In this guide, I will highlight everything you need to identify and control nematodes from attacking tomato plants.
Let’s get started!
- What Are Nematodes And How Do They Harm Tomato Plants?
- How To Confirm That Nematodes Is Troubling Your Tomato Plants?
- Natural Ways To Control Nematodes On Tomato Plants
- Physical Ways To Control Nematodes On Tomato Plants
- Chemical Ways To Control Nematodes On Tomato Plants
- How To Prevent Nematodes In Tomato Plants?
- What Causes Nematodes Attacks In Tomato Plants?
- Frequently Asked Questions
What Are Nematodes And How Do They Harm Tomato Plants?
Nematodes are microscopic roundworms. Tomato plants are susceptible to root-knot nematodes that are parasitic and live in the soil.
They may directly damage the plants or increase the susceptibility to other infections.
How To Confirm That Nematodes Is Troubling Your Tomato Plants?
Check the tomato plants for damage. The different characteristics to confirm that nematodes are troubling your tomato plants are yellowing plants, stunted or wilted growth, and the general decline in the plant’s health.
If you suspect a root-knot nematode infestation, pull the weak plants and you will observe numerous galls or swelling on the roots.
It confirms that root-knot nematodes cause the aboveground symptoms.
Natural Ways To Control Nematodes On Tomato Plants
The different organic methods to control the nematode population on tomato plants are the application of chitin products, neem oil, and molasses.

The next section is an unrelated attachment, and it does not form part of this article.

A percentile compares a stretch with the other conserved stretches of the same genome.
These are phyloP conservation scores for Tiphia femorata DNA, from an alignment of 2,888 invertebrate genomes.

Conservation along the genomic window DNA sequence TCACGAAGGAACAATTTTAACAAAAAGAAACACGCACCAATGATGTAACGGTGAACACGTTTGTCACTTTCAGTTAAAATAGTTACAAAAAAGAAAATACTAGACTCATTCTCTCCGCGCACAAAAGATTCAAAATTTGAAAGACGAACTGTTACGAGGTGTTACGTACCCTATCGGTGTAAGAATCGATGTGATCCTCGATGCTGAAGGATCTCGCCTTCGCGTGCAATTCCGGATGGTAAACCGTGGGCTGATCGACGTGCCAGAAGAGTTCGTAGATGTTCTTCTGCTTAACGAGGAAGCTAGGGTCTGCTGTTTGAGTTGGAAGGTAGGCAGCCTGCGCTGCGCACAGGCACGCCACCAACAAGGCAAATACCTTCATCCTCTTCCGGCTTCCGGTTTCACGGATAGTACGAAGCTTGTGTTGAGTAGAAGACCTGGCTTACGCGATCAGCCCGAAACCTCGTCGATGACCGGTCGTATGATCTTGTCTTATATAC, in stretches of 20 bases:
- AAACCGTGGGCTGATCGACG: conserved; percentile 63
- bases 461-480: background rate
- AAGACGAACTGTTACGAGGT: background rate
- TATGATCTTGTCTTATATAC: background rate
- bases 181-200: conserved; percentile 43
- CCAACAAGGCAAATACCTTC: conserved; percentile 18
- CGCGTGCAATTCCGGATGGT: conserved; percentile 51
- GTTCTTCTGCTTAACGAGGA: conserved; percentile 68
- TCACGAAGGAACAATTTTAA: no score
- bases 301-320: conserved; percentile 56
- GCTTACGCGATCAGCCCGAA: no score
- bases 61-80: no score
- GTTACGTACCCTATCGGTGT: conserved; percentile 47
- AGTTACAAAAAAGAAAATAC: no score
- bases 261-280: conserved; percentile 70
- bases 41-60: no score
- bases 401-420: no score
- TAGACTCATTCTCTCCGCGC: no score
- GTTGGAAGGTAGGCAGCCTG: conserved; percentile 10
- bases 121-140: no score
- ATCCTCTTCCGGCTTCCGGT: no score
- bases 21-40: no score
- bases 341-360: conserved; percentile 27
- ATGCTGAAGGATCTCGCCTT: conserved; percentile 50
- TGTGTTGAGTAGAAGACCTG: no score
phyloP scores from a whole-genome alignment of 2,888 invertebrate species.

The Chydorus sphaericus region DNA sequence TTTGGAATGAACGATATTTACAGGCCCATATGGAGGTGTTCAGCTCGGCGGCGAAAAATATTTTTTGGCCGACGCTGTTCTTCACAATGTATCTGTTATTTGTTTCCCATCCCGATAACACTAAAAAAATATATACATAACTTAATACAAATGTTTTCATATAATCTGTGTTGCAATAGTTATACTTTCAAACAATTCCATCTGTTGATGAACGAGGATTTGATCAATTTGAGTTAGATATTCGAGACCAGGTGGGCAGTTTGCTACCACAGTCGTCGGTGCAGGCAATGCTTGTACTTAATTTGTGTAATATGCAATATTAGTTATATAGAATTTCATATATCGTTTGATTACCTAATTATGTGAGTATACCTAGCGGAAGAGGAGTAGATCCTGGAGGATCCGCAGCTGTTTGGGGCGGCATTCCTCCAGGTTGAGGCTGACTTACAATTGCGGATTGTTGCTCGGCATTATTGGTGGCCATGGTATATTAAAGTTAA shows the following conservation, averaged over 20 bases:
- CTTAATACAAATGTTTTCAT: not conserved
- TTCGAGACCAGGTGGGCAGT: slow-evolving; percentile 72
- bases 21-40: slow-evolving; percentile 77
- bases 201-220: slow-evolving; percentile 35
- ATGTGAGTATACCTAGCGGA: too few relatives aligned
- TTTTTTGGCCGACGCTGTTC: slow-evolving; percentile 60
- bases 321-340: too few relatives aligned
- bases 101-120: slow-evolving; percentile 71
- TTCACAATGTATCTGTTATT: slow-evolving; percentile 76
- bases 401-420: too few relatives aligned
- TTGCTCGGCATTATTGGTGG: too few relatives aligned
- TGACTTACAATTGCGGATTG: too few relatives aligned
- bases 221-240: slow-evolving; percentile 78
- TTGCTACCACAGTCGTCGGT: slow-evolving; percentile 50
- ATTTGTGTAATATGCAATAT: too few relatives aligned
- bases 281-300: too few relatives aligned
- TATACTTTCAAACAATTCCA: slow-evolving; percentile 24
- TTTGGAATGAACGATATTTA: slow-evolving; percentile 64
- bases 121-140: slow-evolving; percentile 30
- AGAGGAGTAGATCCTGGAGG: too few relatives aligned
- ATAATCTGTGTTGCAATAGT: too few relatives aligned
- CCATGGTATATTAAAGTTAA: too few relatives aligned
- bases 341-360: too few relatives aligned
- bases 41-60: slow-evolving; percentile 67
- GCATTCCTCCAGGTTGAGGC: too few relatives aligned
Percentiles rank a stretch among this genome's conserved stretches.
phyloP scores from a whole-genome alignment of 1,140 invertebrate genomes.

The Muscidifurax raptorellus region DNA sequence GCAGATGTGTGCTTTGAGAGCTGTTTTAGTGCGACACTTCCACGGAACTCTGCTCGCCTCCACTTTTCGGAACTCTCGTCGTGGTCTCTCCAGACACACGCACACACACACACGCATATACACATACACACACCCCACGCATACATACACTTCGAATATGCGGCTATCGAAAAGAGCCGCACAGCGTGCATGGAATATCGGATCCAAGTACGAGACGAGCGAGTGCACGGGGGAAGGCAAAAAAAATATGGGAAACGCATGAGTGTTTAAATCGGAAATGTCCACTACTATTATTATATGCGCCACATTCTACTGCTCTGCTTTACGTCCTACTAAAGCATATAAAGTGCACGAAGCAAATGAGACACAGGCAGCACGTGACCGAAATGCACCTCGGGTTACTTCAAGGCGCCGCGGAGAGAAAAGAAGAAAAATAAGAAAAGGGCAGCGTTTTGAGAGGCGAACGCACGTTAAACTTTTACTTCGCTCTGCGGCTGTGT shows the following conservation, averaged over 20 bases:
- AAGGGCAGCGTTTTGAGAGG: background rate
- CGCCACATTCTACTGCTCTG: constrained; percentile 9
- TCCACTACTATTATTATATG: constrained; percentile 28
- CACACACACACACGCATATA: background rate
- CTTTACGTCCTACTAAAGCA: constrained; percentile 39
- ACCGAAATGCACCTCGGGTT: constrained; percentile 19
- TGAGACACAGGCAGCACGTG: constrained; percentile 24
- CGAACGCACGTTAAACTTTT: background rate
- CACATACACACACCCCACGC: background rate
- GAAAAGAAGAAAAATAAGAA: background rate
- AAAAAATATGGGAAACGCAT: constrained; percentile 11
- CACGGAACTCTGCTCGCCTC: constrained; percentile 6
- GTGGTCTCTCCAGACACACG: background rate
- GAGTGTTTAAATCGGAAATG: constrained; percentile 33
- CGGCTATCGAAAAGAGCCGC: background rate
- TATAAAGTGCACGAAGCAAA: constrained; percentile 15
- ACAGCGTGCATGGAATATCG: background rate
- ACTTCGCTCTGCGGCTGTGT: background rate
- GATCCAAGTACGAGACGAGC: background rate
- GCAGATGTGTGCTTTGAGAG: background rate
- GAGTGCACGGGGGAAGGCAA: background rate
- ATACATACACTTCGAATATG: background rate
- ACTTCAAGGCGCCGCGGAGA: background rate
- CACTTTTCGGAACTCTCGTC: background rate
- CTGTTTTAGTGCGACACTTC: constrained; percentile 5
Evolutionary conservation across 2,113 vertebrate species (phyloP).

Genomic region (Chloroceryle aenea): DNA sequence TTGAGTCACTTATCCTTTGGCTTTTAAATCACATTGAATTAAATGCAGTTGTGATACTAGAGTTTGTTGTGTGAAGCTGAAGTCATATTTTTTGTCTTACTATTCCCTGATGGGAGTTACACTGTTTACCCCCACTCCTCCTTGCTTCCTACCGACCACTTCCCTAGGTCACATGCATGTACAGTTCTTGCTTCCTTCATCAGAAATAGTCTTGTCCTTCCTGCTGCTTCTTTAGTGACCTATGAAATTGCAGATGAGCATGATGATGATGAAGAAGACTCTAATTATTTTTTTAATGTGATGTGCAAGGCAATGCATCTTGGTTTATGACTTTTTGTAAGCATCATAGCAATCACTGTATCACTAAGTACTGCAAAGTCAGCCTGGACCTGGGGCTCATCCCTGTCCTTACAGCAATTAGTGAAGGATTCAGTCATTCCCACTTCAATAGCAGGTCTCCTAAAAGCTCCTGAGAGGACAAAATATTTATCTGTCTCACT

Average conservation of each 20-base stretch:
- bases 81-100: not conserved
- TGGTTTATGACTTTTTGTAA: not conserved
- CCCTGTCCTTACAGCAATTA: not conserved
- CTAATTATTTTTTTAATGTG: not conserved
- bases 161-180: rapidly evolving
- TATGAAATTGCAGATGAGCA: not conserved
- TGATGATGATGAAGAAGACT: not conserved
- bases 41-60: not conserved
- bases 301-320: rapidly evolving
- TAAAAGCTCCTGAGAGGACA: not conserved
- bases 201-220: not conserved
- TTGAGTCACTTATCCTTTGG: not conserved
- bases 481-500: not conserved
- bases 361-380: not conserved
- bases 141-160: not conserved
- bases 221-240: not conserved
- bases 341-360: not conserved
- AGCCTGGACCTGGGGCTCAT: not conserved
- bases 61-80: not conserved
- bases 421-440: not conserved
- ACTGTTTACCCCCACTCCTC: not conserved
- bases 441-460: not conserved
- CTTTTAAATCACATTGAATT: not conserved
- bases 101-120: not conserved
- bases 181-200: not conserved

1. Amend The Soil With Chitin Products
The crushed chitin has been shown to reduce the nematode numbers in the soil. It may increase the beneficial microbes in the soil that feed on chitin.
- Amend the soil– Regularly amend the soil with chitin-containing materials, including seafood meal, eggshells, or shrimp hulls.
- Reapply– You may require a waiting period of at least two weeks after applying chitin for planting tomatoes.
2. Apply Neem oil
Neem cake and neem seed oil have shown the ability to reduce the root-knot nematode populations.
- Prepare neem oil spray– Mix 1ml of neem seed oil with 100 ml of water. Shake well and transfer to a spray bottle
- Apply on the ground-Apply soil with neem seed oil spray to control root-knot nematodes.
Check out this video on how to use neem oil to control root-knot nematodes:
3. Use Molasses Spray
Molasses has been shown to manage root-knot nematodes and increase the fertility of the soil. They are environmentally friendly and do not pose any threat to beneficial insects.